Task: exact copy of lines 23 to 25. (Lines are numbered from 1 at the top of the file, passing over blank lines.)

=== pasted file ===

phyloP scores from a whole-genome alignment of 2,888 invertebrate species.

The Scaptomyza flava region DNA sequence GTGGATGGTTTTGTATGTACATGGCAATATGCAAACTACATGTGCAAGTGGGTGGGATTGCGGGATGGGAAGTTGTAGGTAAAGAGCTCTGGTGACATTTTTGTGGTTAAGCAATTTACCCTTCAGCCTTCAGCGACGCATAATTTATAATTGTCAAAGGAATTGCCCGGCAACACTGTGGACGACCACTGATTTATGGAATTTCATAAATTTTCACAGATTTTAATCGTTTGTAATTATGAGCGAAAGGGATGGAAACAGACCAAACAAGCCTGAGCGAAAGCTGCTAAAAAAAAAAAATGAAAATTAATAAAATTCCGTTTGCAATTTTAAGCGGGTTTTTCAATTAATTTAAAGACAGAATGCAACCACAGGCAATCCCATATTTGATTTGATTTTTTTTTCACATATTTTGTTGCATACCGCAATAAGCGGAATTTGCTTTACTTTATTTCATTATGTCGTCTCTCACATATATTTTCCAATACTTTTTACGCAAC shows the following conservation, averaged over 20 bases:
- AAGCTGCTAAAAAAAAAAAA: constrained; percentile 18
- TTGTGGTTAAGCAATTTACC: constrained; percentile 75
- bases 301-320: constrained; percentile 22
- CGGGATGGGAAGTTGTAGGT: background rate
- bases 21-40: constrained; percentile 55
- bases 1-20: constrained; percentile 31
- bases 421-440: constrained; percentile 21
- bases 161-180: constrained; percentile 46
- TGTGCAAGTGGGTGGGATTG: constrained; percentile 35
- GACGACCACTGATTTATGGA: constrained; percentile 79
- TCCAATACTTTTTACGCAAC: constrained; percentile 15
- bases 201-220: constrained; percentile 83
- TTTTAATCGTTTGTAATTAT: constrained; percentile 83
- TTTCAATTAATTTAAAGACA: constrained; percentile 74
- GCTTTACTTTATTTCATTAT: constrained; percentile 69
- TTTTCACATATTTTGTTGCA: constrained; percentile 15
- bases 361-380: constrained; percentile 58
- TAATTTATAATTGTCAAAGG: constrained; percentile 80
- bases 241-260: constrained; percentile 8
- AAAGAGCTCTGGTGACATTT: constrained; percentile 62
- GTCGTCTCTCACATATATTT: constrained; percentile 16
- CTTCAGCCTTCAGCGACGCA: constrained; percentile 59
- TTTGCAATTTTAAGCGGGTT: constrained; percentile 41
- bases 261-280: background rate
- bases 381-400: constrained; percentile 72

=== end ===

- GTCGTCTCTCACATATATTT: constrained; percentile 16
- CTTCAGCCTTCAGCGACGCA: constrained; percentile 59
- TTTGCAATTTTAAGCGGGTT: constrained; percentile 41